Registering your immigration status as a young person in Ireland
Learn more about your rights as a migrant or refugee in Ireland
This factsheet is an extract from the publication Know Your Rights: The Rights of Children and Young People published by the Children's Rights Alliance. It is reproduced here with their kind permission. Know Your Rights is a public information project designed to inform everyone, in plain language, of the rights and entitlements children have in Ireland and where to go when they are not respected.
If you or your parents have come to Ireland from another country, you may be known as migrants. Migrant children or children of migrants have different rights and entitlements that depend on their own citizenship, parent’s citizenship, or immigration status.
What are the immigration rules in Ireland?
The Government of Ireland has set out rules about who can come here to:
- visit as a tourist
- apply for asylum
- start a business
These are known as immigration rules.
If you were born in Ireland but your parents are not Irish citizens or have no legal right to reside (live) in Ireland, different immigration rules may apply to you.
What is ‘immigration status’?
Immigration status refers to the rules that apply to a person living in Ireland who is not an Irish citizen. Examples of status include:
- an EU citizen
- an asylum seeker
- a person who holds an immigration permission with an Irish residence permit
An EU citizen can move freely throughout the EU.
Why is it important to know my status?
It is important to know your status as this tells you what rights you have while living in Ireland. Each type of status has different rights and conditions. For example, your status can impact:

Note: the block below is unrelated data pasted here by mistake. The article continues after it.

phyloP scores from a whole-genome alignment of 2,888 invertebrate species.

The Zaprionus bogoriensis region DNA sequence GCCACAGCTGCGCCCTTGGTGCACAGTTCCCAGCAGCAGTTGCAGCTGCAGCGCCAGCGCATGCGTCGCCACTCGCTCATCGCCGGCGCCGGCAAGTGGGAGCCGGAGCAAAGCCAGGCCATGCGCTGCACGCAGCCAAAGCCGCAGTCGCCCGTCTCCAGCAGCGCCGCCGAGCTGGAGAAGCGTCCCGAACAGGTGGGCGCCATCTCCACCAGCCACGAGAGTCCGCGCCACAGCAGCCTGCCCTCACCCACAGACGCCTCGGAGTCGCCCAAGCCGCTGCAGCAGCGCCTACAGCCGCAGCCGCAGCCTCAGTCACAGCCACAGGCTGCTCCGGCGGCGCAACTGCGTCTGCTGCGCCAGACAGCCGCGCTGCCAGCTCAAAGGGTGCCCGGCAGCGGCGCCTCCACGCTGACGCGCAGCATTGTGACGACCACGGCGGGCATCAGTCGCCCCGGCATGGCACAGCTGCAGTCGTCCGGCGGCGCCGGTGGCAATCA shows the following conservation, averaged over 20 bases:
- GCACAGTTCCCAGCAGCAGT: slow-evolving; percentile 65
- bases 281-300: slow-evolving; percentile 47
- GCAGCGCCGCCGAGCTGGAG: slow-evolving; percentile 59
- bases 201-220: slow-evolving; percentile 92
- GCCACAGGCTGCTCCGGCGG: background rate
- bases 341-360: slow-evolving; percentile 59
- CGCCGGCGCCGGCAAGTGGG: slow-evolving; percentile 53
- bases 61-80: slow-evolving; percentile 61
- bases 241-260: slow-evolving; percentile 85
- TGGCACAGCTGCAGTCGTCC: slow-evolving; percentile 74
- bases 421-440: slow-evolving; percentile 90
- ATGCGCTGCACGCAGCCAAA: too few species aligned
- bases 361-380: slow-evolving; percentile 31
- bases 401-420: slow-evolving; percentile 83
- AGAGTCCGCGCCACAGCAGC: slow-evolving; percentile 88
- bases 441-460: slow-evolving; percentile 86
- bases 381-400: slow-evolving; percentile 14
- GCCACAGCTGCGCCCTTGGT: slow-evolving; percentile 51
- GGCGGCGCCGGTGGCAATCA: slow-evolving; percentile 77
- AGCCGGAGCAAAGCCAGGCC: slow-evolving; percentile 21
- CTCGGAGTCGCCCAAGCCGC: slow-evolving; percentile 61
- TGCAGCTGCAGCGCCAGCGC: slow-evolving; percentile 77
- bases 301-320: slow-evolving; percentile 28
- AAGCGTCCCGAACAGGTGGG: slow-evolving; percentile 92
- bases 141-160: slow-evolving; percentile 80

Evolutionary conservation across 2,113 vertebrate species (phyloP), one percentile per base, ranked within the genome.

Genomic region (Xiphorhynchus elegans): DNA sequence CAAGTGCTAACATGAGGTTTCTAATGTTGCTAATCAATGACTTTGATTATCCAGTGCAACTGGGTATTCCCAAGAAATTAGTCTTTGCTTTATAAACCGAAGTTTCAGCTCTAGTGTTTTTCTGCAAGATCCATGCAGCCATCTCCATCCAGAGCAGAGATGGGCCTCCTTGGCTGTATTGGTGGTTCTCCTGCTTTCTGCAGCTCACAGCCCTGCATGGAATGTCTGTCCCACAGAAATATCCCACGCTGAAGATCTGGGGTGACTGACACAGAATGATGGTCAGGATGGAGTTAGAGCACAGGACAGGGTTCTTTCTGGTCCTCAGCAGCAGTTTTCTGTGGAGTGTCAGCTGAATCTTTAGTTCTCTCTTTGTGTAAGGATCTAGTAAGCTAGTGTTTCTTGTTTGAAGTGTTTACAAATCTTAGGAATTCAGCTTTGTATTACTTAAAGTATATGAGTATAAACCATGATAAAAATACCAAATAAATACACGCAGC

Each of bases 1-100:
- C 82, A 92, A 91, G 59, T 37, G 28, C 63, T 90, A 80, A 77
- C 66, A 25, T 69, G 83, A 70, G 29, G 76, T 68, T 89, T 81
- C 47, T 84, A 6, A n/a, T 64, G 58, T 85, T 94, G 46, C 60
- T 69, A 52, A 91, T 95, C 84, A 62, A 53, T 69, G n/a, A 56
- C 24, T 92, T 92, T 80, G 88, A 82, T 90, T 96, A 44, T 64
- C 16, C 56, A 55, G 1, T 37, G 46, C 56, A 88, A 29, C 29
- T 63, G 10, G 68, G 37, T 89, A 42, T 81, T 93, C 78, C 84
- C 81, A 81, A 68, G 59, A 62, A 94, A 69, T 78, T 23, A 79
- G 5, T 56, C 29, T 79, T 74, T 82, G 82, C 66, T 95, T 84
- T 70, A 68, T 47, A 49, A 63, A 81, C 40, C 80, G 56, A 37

- how long you can stay in the country
- your social welfare entitlements
- access to third level education
- access to social housing
- access to healthcare
- your right to work
When do I have to register with immigration authorities?
If you are aged 15 or under you do not need to register
Children aged 15 years or younger do not need to register but they must do so as soon as they turn 16. Until you turn 16 the state assumes your immigration status is the same as your parents’ status. There are plans to change this to require all children under the age of 16 to register with the authorities, but this has not been introduced yet.
If you are 16 or over, you must register
If you are 16 years old or more and are not an EU citizen or a citizen of Iceland, Liechtenstein, Norway or Switzerland, you must register that you are in Ireland with the Immigration Authorities.
How do I register with the immigration authorities?
If you live outside Dublin, you should contact your nearest Garda Immigration Officer and normally you will have to attend a local registration office. You can find a list of these on the INIS website.
If you live in Dublin, you should make an appointment online on the INIS Website to register. They will give you an appointment that you must attend at Burgh Quay in Dublin. They will give you a registration certificate that is known as an Irish Residence permit. You must carry this with you at all times. Your residence permit will tell you what kind of status you have.
If you are under 18 at the time of registration, you do not have to pay the registration fee. You can find more information about the registration process in the Immigrant Council of Ireland Guide or on the Department of Justice and Equality website.
If you are over the age of 16 and have been living in Ireland without registering you can seek information and advice about how best to register from the Immigrant Council of Ireland.
If your parents do not have permission to live in Ireland, you should seek advice from a specialist immigration solicitor, or the Immigrant Council of Ireland, before your 16th birthday. They will advise you about possible applications to regularise your immigration status.
What do I do if I am not sure what my status is, or I do not have status?
If you are unsure about your status or if you do not have status it is very important that you get information and advice about what to do from a legal professional. You can contact the Immigrant Council of Ireland Information line on 01-674 0200 or call the Children’s Rights Alliance Information line on 01-902 0494.
What do I do if I am undocumented?
If you are undocumented (do not have status) it is very important that you get information and advice about what to do from a legal professional. You can contact the Migrants Rights Centre Ireland or the Children’s Rights Alliance.
Need more information?
We are here to answer your questions and talk through your options. Our online chat service is for 16 to 25 year olds and is available Monday to Friday, 4pm to 8pm. Chat to us now about your situation.